For nearly 75 years I had felt that no matter what the color, of skin or of statehood, Americans had one common agreement: in the principles of the Constitution. But during the Bush reign, I have come to see that conviction as a delusion. Driven by fear, driven by the 'needs' of capital, the thirst for oil, and who knows what other considerations, we were betrayed by an (un)elected government. Betrayed on the stated principles of that nearly sacred document.
Even worse, half the country (give or take some small portion . . . we shall never know how large, or on which side of the divide they actually fell) chose to stand with that government of betrayal. It was hard enough, to swallow the gradually revealed evidence of what our government did; but to learn that my chagrin and outright shock were only shared by half my countrymen, at most, was the more devastating revelation. For it meant that the country, itself, had been corrupted. As if it were an infected organism, possibly in danger of death.
In light of the circumstances, I took such hope as I could from the growing talk of impeachment and the many groups coordinating their 'last stand' activity to try and rescue the nation before it became too late. And as we now know, that coordinated effort, that very angry and forceful thrust of a people at last alerted to the stakes involved, has turned the tide.
Should I be surprised, now, that the impeachment thrust has been "taken off the table" by those in Congress who will be freshly calling the plays? Should I be willing to forgive and forget, for the sake of a suddenly viable bipartisanship, or for the kind of political decency so sorely and recently missed, or even for the purely political practicality of finally settling down and 'getting things done' in Congress?
I'm sadly afraid that matters had gone too far, for what would be a very convenient Republican fallback position. And it's not a case of revenge or payback, nor any such petty satisfaction I might be charged with. Plain and simple, the bar of the permissible had been crossed by the Bush administration too often and callously for any such easy out. They did not simply 'overstep' reasonable boundaries, they took absolutely unconstitutional liberties, again and again and again, heeding no call for restraint, allowing no quarter for dispute, and 'taking no prisoners,' as is often said of the deadly and remorseless.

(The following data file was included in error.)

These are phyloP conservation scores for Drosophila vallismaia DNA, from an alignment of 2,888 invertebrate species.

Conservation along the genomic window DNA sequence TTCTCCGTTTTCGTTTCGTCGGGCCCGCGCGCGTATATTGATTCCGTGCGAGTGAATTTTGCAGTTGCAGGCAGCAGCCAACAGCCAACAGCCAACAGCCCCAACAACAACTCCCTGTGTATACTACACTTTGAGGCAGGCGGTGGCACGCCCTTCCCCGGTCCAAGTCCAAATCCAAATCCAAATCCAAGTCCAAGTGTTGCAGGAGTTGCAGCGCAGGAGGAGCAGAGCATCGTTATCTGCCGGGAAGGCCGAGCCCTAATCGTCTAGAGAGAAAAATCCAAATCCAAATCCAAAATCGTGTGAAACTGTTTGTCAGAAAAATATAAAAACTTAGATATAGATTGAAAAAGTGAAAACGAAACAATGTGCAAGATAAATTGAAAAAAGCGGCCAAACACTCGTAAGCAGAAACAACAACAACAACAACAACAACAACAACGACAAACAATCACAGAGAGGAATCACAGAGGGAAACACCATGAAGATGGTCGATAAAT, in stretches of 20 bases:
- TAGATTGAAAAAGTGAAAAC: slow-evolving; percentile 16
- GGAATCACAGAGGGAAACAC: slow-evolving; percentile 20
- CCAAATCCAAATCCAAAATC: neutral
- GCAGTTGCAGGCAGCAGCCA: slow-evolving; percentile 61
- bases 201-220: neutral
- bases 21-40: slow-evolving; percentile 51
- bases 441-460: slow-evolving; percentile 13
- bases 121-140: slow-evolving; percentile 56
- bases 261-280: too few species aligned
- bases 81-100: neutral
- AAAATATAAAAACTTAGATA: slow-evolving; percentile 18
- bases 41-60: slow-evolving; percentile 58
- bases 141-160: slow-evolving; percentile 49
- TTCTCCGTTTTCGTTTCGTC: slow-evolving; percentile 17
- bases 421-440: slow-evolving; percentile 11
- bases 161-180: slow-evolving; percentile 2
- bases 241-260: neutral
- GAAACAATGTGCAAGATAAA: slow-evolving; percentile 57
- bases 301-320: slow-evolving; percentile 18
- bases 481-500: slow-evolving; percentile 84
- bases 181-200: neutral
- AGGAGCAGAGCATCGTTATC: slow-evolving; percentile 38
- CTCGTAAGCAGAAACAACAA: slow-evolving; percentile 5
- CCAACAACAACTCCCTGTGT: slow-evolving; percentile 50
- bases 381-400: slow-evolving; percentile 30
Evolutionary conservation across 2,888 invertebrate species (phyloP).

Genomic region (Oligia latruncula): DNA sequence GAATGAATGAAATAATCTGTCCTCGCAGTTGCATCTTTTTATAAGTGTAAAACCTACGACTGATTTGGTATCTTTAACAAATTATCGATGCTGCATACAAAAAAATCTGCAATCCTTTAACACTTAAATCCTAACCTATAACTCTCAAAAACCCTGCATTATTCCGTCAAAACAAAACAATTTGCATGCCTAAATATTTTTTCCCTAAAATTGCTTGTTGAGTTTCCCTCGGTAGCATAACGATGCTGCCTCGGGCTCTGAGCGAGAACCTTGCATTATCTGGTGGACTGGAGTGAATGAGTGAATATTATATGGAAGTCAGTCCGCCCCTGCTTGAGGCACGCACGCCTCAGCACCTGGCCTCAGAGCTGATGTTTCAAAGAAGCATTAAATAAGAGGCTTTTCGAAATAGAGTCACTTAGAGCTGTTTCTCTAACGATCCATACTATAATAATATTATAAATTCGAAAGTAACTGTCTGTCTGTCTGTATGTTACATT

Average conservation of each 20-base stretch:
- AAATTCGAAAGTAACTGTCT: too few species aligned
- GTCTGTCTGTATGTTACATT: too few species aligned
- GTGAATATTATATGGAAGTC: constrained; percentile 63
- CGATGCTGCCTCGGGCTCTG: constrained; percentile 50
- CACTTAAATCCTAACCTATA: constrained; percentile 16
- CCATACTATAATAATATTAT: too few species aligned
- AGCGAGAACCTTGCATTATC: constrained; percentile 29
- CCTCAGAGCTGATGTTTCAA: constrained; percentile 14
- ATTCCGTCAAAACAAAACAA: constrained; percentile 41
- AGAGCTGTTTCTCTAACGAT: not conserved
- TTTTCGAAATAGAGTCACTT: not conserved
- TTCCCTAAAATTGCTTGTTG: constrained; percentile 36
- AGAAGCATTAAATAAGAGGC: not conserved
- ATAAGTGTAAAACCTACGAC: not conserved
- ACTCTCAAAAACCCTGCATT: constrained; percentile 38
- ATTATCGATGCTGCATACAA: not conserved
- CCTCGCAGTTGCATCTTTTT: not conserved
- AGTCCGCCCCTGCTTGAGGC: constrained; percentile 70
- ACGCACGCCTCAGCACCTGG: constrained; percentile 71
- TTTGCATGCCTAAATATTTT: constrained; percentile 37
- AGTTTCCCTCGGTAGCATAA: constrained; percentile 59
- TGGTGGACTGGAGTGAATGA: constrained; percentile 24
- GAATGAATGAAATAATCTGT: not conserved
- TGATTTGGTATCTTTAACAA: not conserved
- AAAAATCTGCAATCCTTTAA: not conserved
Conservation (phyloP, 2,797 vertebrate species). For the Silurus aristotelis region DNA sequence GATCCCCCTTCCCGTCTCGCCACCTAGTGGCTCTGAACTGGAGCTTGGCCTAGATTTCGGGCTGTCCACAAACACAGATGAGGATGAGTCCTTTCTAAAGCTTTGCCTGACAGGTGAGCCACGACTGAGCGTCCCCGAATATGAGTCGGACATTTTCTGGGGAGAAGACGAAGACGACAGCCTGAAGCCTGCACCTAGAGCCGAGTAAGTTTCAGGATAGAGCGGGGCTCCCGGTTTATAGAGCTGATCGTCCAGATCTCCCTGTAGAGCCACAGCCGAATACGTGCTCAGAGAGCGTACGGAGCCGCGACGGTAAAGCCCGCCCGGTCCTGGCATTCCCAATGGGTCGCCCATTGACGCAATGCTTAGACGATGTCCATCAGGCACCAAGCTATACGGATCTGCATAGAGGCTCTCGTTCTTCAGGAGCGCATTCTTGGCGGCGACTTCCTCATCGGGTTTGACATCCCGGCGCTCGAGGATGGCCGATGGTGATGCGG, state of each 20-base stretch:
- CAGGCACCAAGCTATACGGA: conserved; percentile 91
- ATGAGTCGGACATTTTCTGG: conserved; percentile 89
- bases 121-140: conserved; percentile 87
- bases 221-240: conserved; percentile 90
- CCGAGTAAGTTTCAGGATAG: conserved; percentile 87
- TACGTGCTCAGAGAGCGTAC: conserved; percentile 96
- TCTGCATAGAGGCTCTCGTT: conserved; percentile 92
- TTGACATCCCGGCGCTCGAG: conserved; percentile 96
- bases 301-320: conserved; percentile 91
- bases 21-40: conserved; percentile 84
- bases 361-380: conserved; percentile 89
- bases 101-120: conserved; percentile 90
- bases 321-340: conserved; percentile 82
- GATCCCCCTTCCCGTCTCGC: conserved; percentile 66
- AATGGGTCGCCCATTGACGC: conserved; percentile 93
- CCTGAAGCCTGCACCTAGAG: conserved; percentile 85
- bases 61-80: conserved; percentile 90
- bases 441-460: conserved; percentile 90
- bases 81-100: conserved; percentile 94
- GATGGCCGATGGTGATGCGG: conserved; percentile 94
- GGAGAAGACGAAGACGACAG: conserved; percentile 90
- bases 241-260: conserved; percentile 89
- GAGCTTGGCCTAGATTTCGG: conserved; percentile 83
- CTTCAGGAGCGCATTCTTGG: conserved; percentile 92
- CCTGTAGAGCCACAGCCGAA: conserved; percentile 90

The only possible justification for any restraint of impeachment proceedings would reside in the question of what serves the country best, and there are two paramount reasons why the nation's best interest can only be served by impeachment.
The first, of course, is the obvious one: If we do not impeach, we are certifying that what was done by this government in direct contravention of the Constitution, with foreknowledge and intent to bypass both law and historical tradition, is allowed to pass without punishment, thus setting a precedent that America must avoid at all cost, would we remain a viable nation in the cast of our claim to national honor and international respect.
The second is a pitfall of another sort, a gauntlet that we'd be politically wise to stay cautiously clear of between now and the presidential election of 2008. This recent election was actually won by a coalition that has not been fully recognized. Several anti-Republican factions worked together under the Democratic banner that may not remain congruent with each other, the next time around. It could depend on what takes place between now and then.
At present, there is a strong and growing movement for impeachment, and some three dozen in Congress who have already promoted it. Four books have been published this year on the topic, suggesting the significance of the rising tide, and it is not likely to slacken. There is also the Progressive Democrats of America (PDA), a splinter faction of the party, favoring much bolder action in Congress than has been evident up to now. It's led by one of the most stalwart dark horses in the party, Sen. Russ Feingold (WI). It is possibly significant that he recently decided against a 2008 presidential run, choosing to put his energies, instead, into a continuing development of the PDA.
What I am envisioning, in short, is that the seemingly solid Democratic Party could turn out, even in victory, to be something of an illusion if it comes down to the issue of whether or not there is to be an impeachment. The promise of impeachment (up to now) might very well be all that holds the party intact. Whether or not it comes to pass could certainly signal whether the Democrats field a unified team, the next time around - or whether another, and possibly foolhardy, third party shapes up.
My parting advice is to watch the developments in the coming months very closely, to see how this plays out, if you want an early signal as to what may lie ahead.